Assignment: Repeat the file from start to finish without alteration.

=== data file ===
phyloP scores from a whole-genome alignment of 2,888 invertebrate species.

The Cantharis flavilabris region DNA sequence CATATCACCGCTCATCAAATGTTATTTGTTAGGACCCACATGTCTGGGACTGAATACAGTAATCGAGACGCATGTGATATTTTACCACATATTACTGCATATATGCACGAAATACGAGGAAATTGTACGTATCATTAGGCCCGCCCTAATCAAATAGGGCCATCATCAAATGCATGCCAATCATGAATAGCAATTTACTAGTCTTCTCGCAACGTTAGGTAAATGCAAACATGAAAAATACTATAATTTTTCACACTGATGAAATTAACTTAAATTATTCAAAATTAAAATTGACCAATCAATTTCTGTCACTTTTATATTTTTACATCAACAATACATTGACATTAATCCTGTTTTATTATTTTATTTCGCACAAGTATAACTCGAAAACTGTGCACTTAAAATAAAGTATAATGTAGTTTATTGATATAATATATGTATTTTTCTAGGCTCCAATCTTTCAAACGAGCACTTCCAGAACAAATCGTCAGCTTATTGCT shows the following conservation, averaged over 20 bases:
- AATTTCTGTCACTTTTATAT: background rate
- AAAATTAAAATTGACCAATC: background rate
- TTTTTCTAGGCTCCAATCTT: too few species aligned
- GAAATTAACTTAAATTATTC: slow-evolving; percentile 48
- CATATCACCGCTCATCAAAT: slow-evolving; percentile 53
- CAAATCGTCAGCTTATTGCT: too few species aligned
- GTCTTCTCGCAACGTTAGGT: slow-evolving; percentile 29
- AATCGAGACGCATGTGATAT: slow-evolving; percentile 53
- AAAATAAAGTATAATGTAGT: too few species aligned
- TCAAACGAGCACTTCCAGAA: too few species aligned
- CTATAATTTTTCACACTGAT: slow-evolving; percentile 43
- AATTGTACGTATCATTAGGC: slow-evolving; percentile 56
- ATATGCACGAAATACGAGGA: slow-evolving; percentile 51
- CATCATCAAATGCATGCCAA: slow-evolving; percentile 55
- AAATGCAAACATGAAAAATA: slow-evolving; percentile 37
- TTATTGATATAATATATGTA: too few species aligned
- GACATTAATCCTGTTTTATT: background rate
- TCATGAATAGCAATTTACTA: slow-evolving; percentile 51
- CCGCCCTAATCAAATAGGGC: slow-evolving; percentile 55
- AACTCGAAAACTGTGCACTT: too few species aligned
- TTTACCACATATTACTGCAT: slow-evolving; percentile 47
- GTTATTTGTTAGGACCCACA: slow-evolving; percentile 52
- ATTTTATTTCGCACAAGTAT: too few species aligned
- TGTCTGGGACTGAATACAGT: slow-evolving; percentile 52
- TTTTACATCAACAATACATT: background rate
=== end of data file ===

phyloP scores from a whole-genome alignment of 2,888 invertebrate species.

The Cantharis flavilabris region DNA sequence CATATCACCGCTCATCAAATGTTATTTGTTAGGACCCACATGTCTGGGACTGAATACAGTAATCGAGACGCATGTGATATTTTACCACATATTACTGCATATATGCACGAAATACGAGGAAATTGTACGTATCATTAGGCCCGCCCTAATCAAATAGGGCCATCATCAAATGCATGCCAATCATGAATAGCAATTTACTAGTCTTCTCGCAACGTTAGGTAAATGCAAACATGAAAAATACTATAATTTTTCACACTGATGAAATTAACTTAAATTATTCAAAATTAAAATTGACCAATCAATTTCTGTCACTTTTATATTTTTACATCAACAATACATTGACATTAATCCTGTTTTATTATTTTATTTCGCACAAGTATAACTCGAAAACTGTGCACTTAAAATAAAGTATAATGTAGTTTATTGATATAATATATGTATTTTTCTAGGCTCCAATCTTTCAAACGAGCACTTCCAGAACAAATCGTCAGCTTATTGCT shows the following conservation, averaged over 20 bases:
- AATTTCTGTCACTTTTATAT: background rate
- AAAATTAAAATTGACCAATC: background rate
- TTTTTCTAGGCTCCAATCTT: too few species aligned
- GAAATTAACTTAAATTATTC: slow-evolving; percentile 48
- CATATCACCGCTCATCAAAT: slow-evolving; percentile 53
- CAAATCGTCAGCTTATTGCT: too few species aligned
- GTCTTCTCGCAACGTTAGGT: slow-evolving; percentile 29
- AATCGAGACGCATGTGATAT: slow-evolving; percentile 53
- AAAATAAAGTATAATGTAGT: too few species aligned
- TCAAACGAGCACTTCCAGAA: too few species aligned
- CTATAATTTTTCACACTGAT: slow-evolving; percentile 43
- AATTGTACGTATCATTAGGC: slow-evolving; percentile 56
- ATATGCACGAAATACGAGGA: slow-evolving; percentile 51
- CATCATCAAATGCATGCCAA: slow-evolving; percentile 55
- AAATGCAAACATGAAAAATA: slow-evolving; percentile 37
- TTATTGATATAATATATGTA: too few species aligned
- GACATTAATCCTGTTTTATT: background rate
- TCATGAATAGCAATTTACTA: slow-evolving; percentile 51
- CCGCCCTAATCAAATAGGGC: slow-evolving; percentile 55
- AACTCGAAAACTGTGCACTT: too few species aligned
- TTTACCACATATTACTGCAT: slow-evolving; percentile 47
- GTTATTTGTTAGGACCCACA: slow-evolving; percentile 52
- ATTTTATTTCGCACAAGTAT: too few species aligned
- TGTCTGGGACTGAATACAGT: slow-evolving; percentile 52
- TTTTACATCAACAATACATT: background rate